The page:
The measure of the man: Remembering Joseph Frank, Dostoevsky scholar extraordinaire

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Joseph and Marguerite Frank (Photo: L.A. Cicero)

The appearance of a crow is said to announce a death – a superstition passed down as a truism from the Hungarian side of my family.  In California, however, there are so many of them  that it’s hard to take these pitch-black prognostications seriously.  I suspect the crows outnumber us.

However one, almost as big as a raven, didn’t want to be overlooked on my trek to campus on Thursday morning.  It barked at me repeatedly, insistently, as I biked past, a few feet away from it on Stanford Avenue.  The memory lingered for hours into the blossoming spring day.

Later, I learned that we had lost one of the most wonderful people at Stanford – a place not short of wonderful people – the night before. Joseph Frank, one of the preeminent Dostoevsky scholar in the world, who has mentored generations of students, died “painlessly and peacefully,” according to his wife Marguerite Straus Frank.   He would have been 95 this year.

I’ve written about him at the Book Haven here and here and here and here.  Our acquaintance began way back in 2009, when I wrote about him after the publication of the capstone volume in his series of six thick volumes on Dostoevsky. An excerpt:

‘Joseph Frank’s own rendezvous with the convict from Omsk began around 1950 in France, when he was one of the very early Fulbright Scholars. His influential essay, “Spatial Form in Modern Literature,” had already put him on the map as one of the most influential critics in the postwar era. Frank, who began his career as a Washington, D.C., newspaperman in the 1940s, was writing “Paris Letters” for the Partisan Review. Then he discovered Dostoevsky, who was beginning to find his way into English translation.

Frank was so impressed he began to learn Russian – Marguerite recalls him walking around in the mid-1950s with a Russian grammar and lexicon. (They were married “a century ago” in 1953, she said.)

What intrigued Frank about the Russian author? “The problems he writes about are really eternal in Western civilization,” he said. “He makes the fundamental issues of belief and the religious problems exciting – and contemporary. He poses questions in such a way that, whether you agree or not, it makes you think about them. That’s why I was so much taken with him. He writes exciting novels, with detective techniques – and raises it to such a level! The mystery of it is the mystery of the meaning of life.”‘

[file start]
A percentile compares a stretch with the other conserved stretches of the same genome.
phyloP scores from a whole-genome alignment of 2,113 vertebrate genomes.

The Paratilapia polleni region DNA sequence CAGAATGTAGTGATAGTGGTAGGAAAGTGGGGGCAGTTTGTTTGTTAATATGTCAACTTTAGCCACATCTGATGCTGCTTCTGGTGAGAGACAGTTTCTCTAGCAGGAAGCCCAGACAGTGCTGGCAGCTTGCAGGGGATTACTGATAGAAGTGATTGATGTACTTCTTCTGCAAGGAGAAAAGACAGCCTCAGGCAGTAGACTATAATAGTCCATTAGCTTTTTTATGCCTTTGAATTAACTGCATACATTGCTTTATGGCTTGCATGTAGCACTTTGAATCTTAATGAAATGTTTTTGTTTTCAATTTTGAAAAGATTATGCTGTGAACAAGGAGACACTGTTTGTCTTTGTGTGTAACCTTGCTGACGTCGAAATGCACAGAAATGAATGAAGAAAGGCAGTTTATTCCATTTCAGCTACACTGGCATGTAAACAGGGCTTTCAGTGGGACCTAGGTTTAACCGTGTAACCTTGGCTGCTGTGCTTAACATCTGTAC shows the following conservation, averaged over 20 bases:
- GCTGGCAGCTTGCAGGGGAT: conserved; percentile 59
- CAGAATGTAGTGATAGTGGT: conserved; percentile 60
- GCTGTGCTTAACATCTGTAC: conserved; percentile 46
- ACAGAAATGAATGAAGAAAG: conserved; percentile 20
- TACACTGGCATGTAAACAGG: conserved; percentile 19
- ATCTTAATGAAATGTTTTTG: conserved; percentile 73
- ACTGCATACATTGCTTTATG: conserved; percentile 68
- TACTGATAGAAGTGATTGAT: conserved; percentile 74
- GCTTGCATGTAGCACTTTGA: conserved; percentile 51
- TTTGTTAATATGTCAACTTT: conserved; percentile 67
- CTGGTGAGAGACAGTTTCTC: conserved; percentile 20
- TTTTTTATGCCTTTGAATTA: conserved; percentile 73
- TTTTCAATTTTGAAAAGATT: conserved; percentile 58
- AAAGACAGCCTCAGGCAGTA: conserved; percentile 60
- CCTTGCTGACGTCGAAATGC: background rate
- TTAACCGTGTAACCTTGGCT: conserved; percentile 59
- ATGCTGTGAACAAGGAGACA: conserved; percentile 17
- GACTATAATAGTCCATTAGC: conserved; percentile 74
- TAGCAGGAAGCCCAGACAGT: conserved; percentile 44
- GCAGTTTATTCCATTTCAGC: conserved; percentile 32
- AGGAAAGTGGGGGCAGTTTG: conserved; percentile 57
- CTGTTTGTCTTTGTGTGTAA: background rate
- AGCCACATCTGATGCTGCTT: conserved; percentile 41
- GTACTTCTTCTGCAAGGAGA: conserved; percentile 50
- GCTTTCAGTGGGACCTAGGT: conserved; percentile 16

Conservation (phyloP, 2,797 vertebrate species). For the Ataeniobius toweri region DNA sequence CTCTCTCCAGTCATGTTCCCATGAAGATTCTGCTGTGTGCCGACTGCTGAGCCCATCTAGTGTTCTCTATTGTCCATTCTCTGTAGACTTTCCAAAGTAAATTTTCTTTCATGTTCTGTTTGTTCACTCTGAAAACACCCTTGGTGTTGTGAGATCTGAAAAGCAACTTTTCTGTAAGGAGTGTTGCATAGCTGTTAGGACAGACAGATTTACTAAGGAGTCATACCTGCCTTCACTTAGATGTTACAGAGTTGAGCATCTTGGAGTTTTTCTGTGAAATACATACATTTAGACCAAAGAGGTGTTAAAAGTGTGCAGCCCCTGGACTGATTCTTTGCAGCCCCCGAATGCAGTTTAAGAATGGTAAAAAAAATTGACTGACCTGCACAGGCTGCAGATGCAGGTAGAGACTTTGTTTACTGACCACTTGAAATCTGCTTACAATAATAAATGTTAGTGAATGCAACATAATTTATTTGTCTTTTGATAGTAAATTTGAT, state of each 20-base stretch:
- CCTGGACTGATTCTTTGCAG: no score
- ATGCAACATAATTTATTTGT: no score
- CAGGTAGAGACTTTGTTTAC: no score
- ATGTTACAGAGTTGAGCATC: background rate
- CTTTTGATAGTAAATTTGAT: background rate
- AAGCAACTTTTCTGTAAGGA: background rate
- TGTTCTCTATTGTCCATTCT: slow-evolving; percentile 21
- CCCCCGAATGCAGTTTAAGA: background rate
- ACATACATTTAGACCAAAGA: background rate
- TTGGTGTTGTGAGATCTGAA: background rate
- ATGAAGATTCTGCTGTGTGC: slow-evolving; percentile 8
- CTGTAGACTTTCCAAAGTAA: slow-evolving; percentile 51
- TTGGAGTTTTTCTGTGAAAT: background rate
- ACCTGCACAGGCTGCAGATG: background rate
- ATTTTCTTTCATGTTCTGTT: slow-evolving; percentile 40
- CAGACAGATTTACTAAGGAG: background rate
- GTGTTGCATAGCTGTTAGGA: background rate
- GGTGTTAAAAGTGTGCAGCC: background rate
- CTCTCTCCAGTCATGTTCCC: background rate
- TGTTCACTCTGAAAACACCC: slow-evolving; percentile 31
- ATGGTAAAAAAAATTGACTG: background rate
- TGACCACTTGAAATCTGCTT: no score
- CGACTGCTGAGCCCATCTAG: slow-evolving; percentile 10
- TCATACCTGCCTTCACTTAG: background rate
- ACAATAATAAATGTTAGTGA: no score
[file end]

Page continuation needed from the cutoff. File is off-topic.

After my interview with him,  I attended several of his classes, for he was still actively teaching into his 90s, and I tried to take advantage of any opportunity to hear the master-teacher at work.

My occasional visits to the Franks’ Stanford home, crowded with books and photos and posters, usually included a long conversation and an afternoon glass of wine, a nice transition into the evening.  More recently Joe had been ill, and I shared a glass with Marguerite alone.

I hadn’t seen him since November 3, a week or so before I left for Europe for a month, and regret my last visit was so long ago (I wrote about it here).  We walked over to a café outside Munger – he was frail and wheelchair-bound, wearing a black baseball cap that had “Crime and Punishment” embroidered in white Roman type across the front. He was still very involved in the spirited conversation I was having with Marguerite, who was mostly advising me on places to visit during my first excursion to the south of France – a place as familiar to these Paris-dwellers as California or Joe’s native New York City (he always retained a bit of the accent).

That afternoon is how I remember him now – happy for the crackling fine autumn day, happy to be in the California sunlight, happy for the wash of glorious gold, the buckets of red and yellow and orange leaves, happy for the general brilliance of the day.

This morning I noticed I had his most recent book next to me, by my bed, in a stack of books.  I opened Responses to Modernity: Essays in the Politics of Culture, and saw that I had missed the inscription he had written for me last year:

“For Cynthia Haven, with thanks for including my work in her wide range of interests.  Stanford, May 26, ’12.  Joseph Frank.”

That was a measure of the modesty of the man.

The mockingbirds are singing wildly outside my window.  It’s springtime.  Godspeed, Joe.

 

Postscript on 3/2:  The word is getting around.  Poet Gwyneth Lewis wrote a few minutes ago from Wales.  She met the Franks during her recent Stanford residency, and shared the campus pool with the couple. “I just got an e-mail from Marguerite Frank, telling me that Joseph died on the 27th of Feb. What a lovely man he was. I’m so sad that my swimming partner isn’t swimming laps still.”  Me, too, Gwyneth.

 


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3 Responses to “The measure of the man: Remembering Joseph Frank, Dostoevsky scholar extraordinaire

  1. Dwight Says:

    Oh my. Have enjoyed your articles on him and this is the first I’ve heard of his passing. I have enjoyed his books on Dostoevsky (I’ve read half of them) and look forward to finishing the series and exploring his other books.

  2. Tim Says:

    I read Joseph Frank’s five-volume Dostoevsky literary biography over the years, as each volume was published. These helped my understanding of Dostoevsky’s novels and shorter works. I am grateful that Joseph Frank undertook this monumental project. It is an extraordinary achievement.

    Thank you for your excellent blog, which I’ve read with delight over many months.

  3. Cynthia Haven Says:

    Thank you both, Dwight and Tim.

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